The Vice Presidential Debate


By Joe Campbell
October 2nd, 2008

For the most part, I’m agreeing with what I’ve read and heard about this debate. Palin regained her confidence and was able to bluster her way through some tough spots without the long awkward silences that were evident in the Couric interview. Neither candidate made any significant gaffes. Palin got the name wrong of the commander in Afghanistan – and Biden, clearly knew she did, but chose not to correct her. Palin started early in the debate with a warning to the moderator, Gwen Ifill – saying she didn’t care if Ifill thought she hadn’t answered the question, because she was talking to the American people.

All that I think was evident.

There is one thing though that bothered me. Palin very clearly wanted to call into question Barack Obama’s whether Barack Obama was truly American enough. She said – on seperate occasions – that he wanted to “waive wave the white flag of surrender,” that he was planning on socializing health care, and that he voted against funding for the troops. She kept hammering that last point home despite Biden’s two very strong attempts to correct her. But she kept coming back to it:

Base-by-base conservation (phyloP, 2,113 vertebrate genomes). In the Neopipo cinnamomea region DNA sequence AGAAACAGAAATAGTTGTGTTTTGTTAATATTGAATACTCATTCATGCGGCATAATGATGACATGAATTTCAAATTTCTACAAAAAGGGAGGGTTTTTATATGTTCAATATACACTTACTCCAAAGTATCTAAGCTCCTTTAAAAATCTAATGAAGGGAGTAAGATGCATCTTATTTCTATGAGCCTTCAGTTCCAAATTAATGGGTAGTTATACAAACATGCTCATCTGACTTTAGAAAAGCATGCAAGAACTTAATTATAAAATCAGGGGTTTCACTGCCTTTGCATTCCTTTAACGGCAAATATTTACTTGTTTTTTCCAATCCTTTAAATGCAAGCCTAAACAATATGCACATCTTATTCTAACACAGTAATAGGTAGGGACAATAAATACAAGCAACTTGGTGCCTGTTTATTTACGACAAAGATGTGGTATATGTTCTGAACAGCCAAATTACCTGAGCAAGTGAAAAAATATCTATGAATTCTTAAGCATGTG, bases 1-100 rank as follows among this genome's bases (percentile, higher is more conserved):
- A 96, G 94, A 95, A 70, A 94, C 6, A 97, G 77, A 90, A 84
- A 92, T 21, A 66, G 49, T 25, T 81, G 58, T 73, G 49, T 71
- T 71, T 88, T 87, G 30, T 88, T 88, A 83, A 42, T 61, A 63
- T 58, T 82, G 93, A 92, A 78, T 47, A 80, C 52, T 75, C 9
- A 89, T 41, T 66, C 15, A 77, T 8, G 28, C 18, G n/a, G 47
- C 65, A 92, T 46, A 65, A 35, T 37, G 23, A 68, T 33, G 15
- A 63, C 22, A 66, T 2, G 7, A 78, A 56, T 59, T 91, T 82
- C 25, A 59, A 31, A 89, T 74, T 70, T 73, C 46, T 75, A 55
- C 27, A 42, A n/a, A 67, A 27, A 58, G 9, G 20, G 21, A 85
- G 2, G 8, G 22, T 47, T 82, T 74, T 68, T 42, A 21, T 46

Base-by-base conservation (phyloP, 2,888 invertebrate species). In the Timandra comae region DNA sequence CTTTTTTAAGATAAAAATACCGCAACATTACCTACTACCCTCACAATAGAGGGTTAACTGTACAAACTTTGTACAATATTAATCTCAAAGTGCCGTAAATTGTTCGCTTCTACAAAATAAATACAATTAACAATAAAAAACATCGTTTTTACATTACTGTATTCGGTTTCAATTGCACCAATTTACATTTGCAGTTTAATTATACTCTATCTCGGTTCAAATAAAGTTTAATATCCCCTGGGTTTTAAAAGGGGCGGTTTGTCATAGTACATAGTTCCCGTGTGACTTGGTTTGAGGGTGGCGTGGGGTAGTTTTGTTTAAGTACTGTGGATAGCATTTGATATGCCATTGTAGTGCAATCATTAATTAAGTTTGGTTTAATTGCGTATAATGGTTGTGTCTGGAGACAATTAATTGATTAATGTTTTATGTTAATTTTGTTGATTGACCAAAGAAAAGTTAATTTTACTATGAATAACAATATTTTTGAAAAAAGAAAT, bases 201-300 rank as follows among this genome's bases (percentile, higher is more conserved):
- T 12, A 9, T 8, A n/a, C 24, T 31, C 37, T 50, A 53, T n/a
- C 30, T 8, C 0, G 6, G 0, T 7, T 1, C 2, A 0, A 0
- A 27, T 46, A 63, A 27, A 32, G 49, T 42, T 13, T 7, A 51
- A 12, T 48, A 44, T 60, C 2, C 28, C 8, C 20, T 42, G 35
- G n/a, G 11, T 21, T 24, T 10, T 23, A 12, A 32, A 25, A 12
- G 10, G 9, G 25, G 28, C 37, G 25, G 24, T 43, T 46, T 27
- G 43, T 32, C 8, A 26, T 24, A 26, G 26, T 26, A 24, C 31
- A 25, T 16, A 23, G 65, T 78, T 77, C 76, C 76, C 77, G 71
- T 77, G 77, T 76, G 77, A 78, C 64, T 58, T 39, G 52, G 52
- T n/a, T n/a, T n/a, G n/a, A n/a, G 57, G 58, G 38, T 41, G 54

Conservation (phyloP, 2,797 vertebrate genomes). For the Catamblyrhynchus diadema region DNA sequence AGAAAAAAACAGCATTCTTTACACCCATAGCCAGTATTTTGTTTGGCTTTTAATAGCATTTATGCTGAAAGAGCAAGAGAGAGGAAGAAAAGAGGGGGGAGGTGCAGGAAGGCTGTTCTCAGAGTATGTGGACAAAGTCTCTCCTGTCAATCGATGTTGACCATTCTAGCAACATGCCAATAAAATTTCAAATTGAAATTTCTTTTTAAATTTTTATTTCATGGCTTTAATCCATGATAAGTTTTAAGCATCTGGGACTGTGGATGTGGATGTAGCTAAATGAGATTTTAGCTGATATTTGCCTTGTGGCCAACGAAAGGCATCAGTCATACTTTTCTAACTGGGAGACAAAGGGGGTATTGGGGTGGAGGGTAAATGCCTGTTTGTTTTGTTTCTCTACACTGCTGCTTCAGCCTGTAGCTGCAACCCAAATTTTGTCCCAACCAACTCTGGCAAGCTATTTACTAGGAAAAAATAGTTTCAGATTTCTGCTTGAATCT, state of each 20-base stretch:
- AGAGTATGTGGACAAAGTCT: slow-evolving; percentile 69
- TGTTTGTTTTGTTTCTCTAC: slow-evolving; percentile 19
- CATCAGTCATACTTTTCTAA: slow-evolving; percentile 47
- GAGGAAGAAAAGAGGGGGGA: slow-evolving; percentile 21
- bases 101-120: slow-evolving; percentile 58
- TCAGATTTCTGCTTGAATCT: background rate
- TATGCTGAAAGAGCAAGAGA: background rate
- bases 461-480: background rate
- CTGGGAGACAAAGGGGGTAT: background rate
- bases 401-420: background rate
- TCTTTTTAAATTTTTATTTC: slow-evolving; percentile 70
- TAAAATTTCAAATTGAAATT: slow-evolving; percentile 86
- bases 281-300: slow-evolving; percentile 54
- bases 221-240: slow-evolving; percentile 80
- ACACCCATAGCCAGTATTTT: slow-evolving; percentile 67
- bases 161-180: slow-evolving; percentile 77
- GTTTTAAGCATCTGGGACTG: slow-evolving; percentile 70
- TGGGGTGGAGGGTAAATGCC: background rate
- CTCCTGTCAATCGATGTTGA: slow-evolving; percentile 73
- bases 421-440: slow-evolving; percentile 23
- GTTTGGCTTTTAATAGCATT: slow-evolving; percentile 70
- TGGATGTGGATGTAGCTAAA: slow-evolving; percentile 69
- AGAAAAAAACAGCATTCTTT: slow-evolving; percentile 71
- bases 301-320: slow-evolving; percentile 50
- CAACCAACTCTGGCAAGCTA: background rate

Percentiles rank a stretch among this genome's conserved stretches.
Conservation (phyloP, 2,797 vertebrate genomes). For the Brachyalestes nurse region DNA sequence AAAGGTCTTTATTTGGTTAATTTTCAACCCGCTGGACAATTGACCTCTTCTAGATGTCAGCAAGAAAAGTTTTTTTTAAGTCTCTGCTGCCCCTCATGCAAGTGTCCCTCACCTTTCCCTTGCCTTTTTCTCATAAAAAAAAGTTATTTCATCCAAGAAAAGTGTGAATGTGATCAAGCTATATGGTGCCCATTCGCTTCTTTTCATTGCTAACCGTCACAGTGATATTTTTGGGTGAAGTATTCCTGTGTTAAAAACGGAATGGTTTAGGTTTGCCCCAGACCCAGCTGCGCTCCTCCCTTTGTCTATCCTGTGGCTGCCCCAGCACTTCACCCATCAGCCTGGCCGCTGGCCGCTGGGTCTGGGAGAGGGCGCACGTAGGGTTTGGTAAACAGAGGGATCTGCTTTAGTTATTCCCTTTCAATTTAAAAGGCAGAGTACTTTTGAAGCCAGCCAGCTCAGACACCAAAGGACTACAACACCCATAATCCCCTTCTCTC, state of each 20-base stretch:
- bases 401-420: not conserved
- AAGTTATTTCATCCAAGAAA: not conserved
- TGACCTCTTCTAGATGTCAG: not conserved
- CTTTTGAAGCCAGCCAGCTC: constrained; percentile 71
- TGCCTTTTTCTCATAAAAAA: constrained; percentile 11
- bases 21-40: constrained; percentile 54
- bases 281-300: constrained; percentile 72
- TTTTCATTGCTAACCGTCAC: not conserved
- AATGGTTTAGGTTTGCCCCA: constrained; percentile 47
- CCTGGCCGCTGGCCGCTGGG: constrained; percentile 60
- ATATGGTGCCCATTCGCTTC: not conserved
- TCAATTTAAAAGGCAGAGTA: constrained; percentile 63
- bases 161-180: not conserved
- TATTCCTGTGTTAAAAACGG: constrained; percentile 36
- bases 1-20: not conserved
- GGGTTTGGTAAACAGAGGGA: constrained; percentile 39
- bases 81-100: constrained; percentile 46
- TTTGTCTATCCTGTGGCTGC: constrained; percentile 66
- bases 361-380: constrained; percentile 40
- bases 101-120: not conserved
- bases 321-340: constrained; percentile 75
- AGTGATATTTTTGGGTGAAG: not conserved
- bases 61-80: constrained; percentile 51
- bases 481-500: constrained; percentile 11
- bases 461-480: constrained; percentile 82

I have great respect for your family also and the honor that you show our military. Barack Obama though, another story there.

Maybe I’m being too sensitive – but my distinct impression was that Palin was attempting to plant  seeds of doubts about Obama’s Americanism in these voters. What came across in this debate was that Biden respected McCain, but thought he was incredibly wrong and dangerous. Palin respected Biden, but thought Obama was foreign-ish, un-American, and untrustworthy.

I think someone listening and taking logical stock of the debate would have to come down on the side of Biden. Someone who is not discomfited by Obama – to question whether or not he is American enough – wouldn’t be swayed by Palin’s charges. But for those voters who have an innate distrust of Obama – whether for reasons of race or class or whatever else – Palin was deliberately trying to play into those fears.

I hope I’m wrong – but my fear is that this debate is a prelude. If I’m right, after John McCain’s last debate with Obama (and to some under-the-radar extent before), a deliberate campaign will be launched to aggravate questions of race and of foreign-ness and of American-ness. I’d like to think John McCain is a man who wouldn’t stoop to that to win the presidency. I hope that that’s true. But I’m not sure it is – and it seems clear that this is McCain’s only path to victory.

The problem is that when making a charge like Obama wants to waive a white flag of surrender to the terrorists, the accusation itself sullies him. Biden didn’t defend adequately against these charges – but I’m not sure how he should have. I don’t know.

This debate left me much more concerned about how this campaign will end, although no one else seems to have picked up on this, so maybe, hopefully, I’m concerned for no reason.